14. 14. Lesson – at 5E <ul><li>We have been studying different insects / bugs to help us know what to look for when we are trying to identify them. </li></ul><ul><li>What sought of things are you going to record when you are out in the garden? </li></ul>
    15. 15. Break into 2 Groups
    16. 16. What is a food chain? <ul><li>A ‘chain’ of organisms, through which energy is transferred. </li></ul><ul><li>Each part of the chain is a food source to another part in the chain. </li></ul>
    17. 17. Example: Wetland food chain The arrows in a food chain or food web point in the direction of energy flow.
    18. 18. The broadest food chain is as follows: Sun - The sun is the driving force of a food chain. It is the source of all life. Without the sun (and water) there would be no life.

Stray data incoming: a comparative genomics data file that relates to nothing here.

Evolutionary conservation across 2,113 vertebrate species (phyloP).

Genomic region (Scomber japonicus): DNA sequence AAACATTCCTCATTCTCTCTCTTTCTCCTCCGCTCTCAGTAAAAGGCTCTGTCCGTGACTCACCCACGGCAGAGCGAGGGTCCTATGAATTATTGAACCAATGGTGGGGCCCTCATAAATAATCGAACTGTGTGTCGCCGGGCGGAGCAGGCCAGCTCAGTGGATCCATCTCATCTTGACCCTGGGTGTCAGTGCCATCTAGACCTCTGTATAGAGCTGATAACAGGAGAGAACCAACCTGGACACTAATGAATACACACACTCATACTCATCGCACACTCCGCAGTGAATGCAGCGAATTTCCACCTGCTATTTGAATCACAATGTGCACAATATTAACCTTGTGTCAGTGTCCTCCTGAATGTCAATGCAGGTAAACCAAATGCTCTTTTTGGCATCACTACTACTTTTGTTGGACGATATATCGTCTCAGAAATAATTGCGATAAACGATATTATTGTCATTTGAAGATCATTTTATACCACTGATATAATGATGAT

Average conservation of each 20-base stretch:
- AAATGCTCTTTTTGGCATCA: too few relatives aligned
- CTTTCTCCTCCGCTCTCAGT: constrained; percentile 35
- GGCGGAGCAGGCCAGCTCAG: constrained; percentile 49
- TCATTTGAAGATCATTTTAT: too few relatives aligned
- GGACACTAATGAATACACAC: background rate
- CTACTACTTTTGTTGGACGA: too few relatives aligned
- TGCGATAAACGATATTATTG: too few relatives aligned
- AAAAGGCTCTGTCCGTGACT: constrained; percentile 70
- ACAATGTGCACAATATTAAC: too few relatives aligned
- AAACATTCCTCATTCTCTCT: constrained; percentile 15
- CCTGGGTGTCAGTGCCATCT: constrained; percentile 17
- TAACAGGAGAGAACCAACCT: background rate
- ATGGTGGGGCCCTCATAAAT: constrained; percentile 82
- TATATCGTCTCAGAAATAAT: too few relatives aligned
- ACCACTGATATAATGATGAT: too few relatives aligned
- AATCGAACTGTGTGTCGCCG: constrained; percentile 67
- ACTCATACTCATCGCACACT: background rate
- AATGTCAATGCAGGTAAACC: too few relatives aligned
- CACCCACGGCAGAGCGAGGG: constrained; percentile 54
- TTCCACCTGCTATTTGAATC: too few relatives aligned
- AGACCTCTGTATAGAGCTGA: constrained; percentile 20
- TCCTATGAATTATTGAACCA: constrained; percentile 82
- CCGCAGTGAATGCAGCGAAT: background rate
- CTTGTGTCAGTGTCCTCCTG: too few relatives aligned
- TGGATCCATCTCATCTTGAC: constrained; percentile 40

19. 19. Producers <ul><li>Producers are green plants that use the sun, water, nutrients and air (carbon dioxide) to produce energy which they store in their cells. </li></ul><ul><li>This process is called photosynthesis, and also produces oxygen. </li></ul><ul><li>Producers are the largest group in a food chain. </li></ul>
    20. 20. Consumers <ul><li>All organisms which eat other organisms are called consumers. </li></ul><ul><li>They include: </li></ul><ul><li>HERBIVORES – animals that eat plants </li></ul><ul><li>CARNIVORES – animals that eat other animals </li></ul><ul><li>OMNIVORES – animals that eat plants and animals </li></ul><ul><li>DETRITIVORES – animals that eat dead things and leaf litter etc </li></ul><ul><li>PARASITES – animals that live off other organisms </li></ul><ul><li>SCAVENGERS – animals that eat dead animal carcasses </li></ul>